There’s a reason why water is an integral part of every religion. It is the fountainhead of life and the source of all growth. But helping toddler drinking too much water is a job easier said than done. Water for toddlers not only makes muscles function efficiently, it also helps the brain to function optimally. It isn’t uncommon for parents to believe that it is alright for their children to skip on water as long as they’re drinking milk or other flavored beverages. While it is true that milk, juice, and other soft drinks contribute to the body’s water requirement; their intake should be limited.
How Much Water Should A Toddler Drink A Day?
Although there’s not much clarity of the ideal quantity of water, pediatricians all over the world agree that the age between 1 to 3 is the perfect time to inculcate among children the habit of drinking water.
What is the recommended water intake per day for toddlers. The USDA recommends that children in the age group of 1 to 3 should
The American Association of Pediatricians (AAP) advises parents to limit juice/flavored milk to just 4-6 ounces a day. They recommend 100% juice rather than soft drinks or soda. As for the flavored milk, AAP urges parents to stick to low fat, low sugar milk (2).
Besides water, milk is a healthy choice, but milk intake should be limited to 16 to 24 ounces per day. Water requirement also varies depending on the climate or the physical activities of the child. For instance, when the weather is hot outside, children run a risk of dehydration. They do not sweat like adults, and hence their body takes time to cool. Such children may need extra fluids to prevent exhaustion and dehydration.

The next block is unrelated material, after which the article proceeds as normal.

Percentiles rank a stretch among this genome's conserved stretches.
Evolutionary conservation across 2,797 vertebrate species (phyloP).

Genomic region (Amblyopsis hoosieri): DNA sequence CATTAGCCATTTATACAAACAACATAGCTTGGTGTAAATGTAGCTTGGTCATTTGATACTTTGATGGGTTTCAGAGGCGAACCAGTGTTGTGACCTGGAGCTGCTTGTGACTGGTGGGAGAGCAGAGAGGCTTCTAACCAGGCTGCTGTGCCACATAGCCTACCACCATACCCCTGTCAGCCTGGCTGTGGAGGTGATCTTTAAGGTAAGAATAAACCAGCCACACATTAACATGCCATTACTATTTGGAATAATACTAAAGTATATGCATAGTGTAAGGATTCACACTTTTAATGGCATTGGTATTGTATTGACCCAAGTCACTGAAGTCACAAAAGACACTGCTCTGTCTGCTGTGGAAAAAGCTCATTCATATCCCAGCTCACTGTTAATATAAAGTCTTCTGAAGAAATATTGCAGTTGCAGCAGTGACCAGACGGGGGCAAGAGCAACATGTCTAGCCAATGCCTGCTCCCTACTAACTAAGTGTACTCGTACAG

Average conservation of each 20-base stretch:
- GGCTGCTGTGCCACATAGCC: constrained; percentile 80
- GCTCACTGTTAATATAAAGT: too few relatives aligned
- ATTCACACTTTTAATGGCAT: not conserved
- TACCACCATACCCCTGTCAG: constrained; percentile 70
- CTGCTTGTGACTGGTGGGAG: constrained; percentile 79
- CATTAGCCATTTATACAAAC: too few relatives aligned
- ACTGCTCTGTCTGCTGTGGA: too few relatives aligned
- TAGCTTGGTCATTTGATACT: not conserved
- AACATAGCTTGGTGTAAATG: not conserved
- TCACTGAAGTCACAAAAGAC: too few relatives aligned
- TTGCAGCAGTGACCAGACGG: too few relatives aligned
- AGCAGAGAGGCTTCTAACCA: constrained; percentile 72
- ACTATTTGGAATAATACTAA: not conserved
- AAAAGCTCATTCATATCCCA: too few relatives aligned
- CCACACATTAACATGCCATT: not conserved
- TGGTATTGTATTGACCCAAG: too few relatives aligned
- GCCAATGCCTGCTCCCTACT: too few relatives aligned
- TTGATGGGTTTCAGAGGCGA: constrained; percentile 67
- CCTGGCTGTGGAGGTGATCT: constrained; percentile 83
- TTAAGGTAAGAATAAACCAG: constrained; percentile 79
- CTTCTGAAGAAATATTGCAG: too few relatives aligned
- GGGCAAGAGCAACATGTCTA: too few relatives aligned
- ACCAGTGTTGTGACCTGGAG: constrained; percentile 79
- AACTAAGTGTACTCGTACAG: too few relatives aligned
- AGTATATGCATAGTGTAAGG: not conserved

Similarly, when it is too cold, the dry weather outside may cause children to sweat and become dehydrated. Children engaged in a physical activity should stay hydrated. Make sure that you offer a minimum of 4 ounces of water every 15 minutes or whenever the child is thirsty. If your kid has cold, he/she should also be encouraged to drink plenty of water to keep membranes moist thereby preventing further infection. Diarrhea and vomiting also cause dehydration. Increase fluid flow if the child is unwell.
Types Of Drinks You Can Give To Your Toddler:
As earlier said, plain water need not be the only source of water, although it is the best choice for your child. Toddlers, accustomed to drinking juices and soft drinks often become poor water-drinkers as adults.
The proportion of water obtained from food is directly proportional to the fruits and vegetables included our diet, says an article published by the US National Institute of Health Journal (3).
Thus, fruits like cantaloupe, watermelon and strawberries contain almost 90-99% water. Similarly, vegetables like lettuce, cabbage, and spinach contain an equal amount of water. Water content in biscuits and cakes ranges between 20-29%.
Although a single glass of juice contains about five (recommended) daily portions of fruits and vegetables, it lacks fiber (4). A diet low on fiber is a major reason for constipation among children. Water sourced from food should be around one and half cups, says the USDA.
If your child isn’t enthusiastic about drinking milk, yogurt is a healthy alternative. Avoid fizzy drinks and sugary juices as they damage teeth and cause obesity.
[ Read: Yogurt Based Foods For Toddlers ]
Encouraging Your Toddler To Drink Water:
When it comes to encouraging children to drink water, the golden rule of parenting applies – Practice What You Preach! Children find it easy to accept things when you lead by example; hence make sure that you say yes to plain water than sugary or fizzy drinks.